The World Cup of Hockey: The NHL’s Saviour and Solution


Sidney Crosby celebrates Canada's first big win of the tournament (Nathan Denette/The Canadian Press)

“No matter what people say, Canada and more specifically Toronto will always be a hockey nation/city. You would be foolish to think otherwise.” Wise words from a dear friend but I sensed something from this statement. There was fear. Fear that this statement is growing to be less and less true. Just ask TVA Sports, the media company that reported a massive $14.7 million loss in its first quarter from the NHL TV deal. What’s even more frightening than the truth? How about the fact that the NHL has had to respond to it by doing a 180 on their branding strategy.

Don’t believe me? Explain the rise of more severe protocols on fighting. While you may argue it was simply due to outcry over player safety, you would be foolish to not think it was a PR move for the NHL to change the public view on the league. Just to reinforce this one point, long-time Habs enforcer George Parros joined the player safety department just last week. Coincidence? I think not. Have you also noticed the widespread elimination of “rough ‘em up” fourth lines and its conversion into high energy lines that produce more than just dirty hits in the corner? If it was one team I would be more skeptical but the whole league has jumped on the trend. Not to mention other factors like players being placed in grass root ads promoting a safe and community oriented hockey environment (e.g. Toews in the Canadian Tire “Jumpstart” advertisement). This leads me to the ultimate branding move from the NHL, the resurgence of the World Cup of Hockey.

No, its not a move to target children, families, or a new group of fans.

It’s a renewed method to keep its most loyal fans. It’s THE gage for the NHL to determine where lies the interest of all hockey fans, not just NHL fans. That’s the brilliant thing about this tournament. It caters to the classic patriotic fans (Canada, USA, Russia, etc…), the fanatics of young stars (Team North America), and fans looking for something refreshing (Team Europe & North America). And here’s the kicker, the NHL can change its rules at will. Why? Because this is all an experiment based on the absurd interest stemming from hockey at the Winter Olympic Games.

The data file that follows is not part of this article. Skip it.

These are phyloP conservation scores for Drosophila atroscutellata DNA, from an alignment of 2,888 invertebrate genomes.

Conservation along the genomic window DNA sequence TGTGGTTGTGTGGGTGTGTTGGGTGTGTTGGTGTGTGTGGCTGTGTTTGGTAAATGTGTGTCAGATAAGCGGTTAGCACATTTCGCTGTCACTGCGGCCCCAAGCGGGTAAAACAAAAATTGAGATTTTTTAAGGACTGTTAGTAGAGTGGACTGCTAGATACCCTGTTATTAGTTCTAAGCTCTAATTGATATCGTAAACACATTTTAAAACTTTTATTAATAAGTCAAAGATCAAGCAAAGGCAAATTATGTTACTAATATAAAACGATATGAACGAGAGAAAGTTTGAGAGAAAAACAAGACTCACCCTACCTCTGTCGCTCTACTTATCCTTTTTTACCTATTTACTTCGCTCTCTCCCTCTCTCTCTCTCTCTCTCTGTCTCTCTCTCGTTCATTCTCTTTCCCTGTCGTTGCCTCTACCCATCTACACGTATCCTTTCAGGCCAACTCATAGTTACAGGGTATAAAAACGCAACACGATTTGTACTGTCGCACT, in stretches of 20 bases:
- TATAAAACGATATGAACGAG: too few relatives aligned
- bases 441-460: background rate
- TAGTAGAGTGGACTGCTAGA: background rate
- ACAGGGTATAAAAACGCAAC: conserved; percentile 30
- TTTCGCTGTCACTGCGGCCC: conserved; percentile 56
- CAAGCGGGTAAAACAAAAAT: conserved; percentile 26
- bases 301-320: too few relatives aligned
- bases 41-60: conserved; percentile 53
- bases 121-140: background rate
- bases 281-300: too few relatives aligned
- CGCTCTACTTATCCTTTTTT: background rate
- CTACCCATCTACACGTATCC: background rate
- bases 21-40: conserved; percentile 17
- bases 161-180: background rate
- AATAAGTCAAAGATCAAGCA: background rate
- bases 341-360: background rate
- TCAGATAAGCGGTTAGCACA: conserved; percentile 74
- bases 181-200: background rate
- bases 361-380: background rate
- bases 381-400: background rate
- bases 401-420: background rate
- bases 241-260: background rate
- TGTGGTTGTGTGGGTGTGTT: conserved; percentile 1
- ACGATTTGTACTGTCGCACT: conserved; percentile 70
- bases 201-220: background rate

While TV ratings for the 2016 NHL playoffs were down 61% in Canada, the past two Winter Olympic Games crushed records for both Canadian and American TV audiences. And while no Canadian team did participate in the playoffs, even industry experts acknowledged its abnormally low numbers. With record viewing for the 2010 gold medal and the 2014 semi-final between Canada and the US, its clear to everyone where the money is. Because ultimately, its all a business, regardless of the talent on the ice. Let’s not forget that those 2016 NHL playoffs included the likes of Crosby, Thornton, Couture, Burns, Kessel, and Malkin. That’s no joke. That’s the show right there. Yet the ratings show us another side of the story.

Insert the World Cup of Hockey and it changes everything. For one it’s a small taste of what rivalries may arise for the upcoming NHL year. Second, it finds itself in the perfect lull for competitive sports as it only has to compete with baseball for prime TV time. Lastly, it brings a new twist to the infamous national rivalries we all love. It’s a showcase. Not only of talent but also of generational tensions. McDavid versus Crosby. Young blood versus Captain Canada. The future versus the present.

On that note, the NHL/NHLPA have done an incredible at fixing a perennial issue with international tournaments; parity. While the Olympics tend to be handed to Canada/USA/Sweden, this tournament is different. With North America’s team of 23-year-old and under players, the likes of McDavid, Larkin, and Matthews have a whole generation to fight for. Team Europe will put up a fight with its talents from all over Europe (as seen against the US). Apart from the Czech Republic, all teams have a realistic chance of winning the whole tournament. That’s a huge attraction to fans who’ve felt as if the tournament had already been won prior to the first puck drop. Exciting stuff.

This whole revitalization of how fans see the NHL is going to change for the better. At least that’s what Gary Bettman and co. are hoping for. With exciting matchups, nail-biting finishes, surprising results, and of course the best of the best showcasing their raw talent, the World Cup winners will be oozing with pride post-tournament and into the NHL campaign. You can even see traditional Canadian fans rooting for the young guns in the streets of Toronto, reinforcing that, “out with the old, in with the new” mentality as others stick to their patriotic roots. This divergence from the usual fandom is resulting in a semi-natural rebrand as the NHL has provided a new platform for fans to create new ties and strengthen others. Why? Because the key piece to this tournament, Team North America, has disturbed the natural course of Canada and the USA’s reign over hockey. This “nudge” towards a new and intriguing team has flipped the hockey world onto itself and made all hockey fans rethink our alliances.

And that my dear readers, is beautiful. Because that means hockey is back. And with that, the NHL will receive its first financial and emotional boost since the Sid the Kid versus Ovi.

The NHL/NHLPA love it. The fans love it. The players love it. And that combination right there is how the World Cup of Hockey is the single best thing the NHL could have asked for in these tougher times for the sport.

So this begs the question, where do your alliances lie for the upcoming two weeks?

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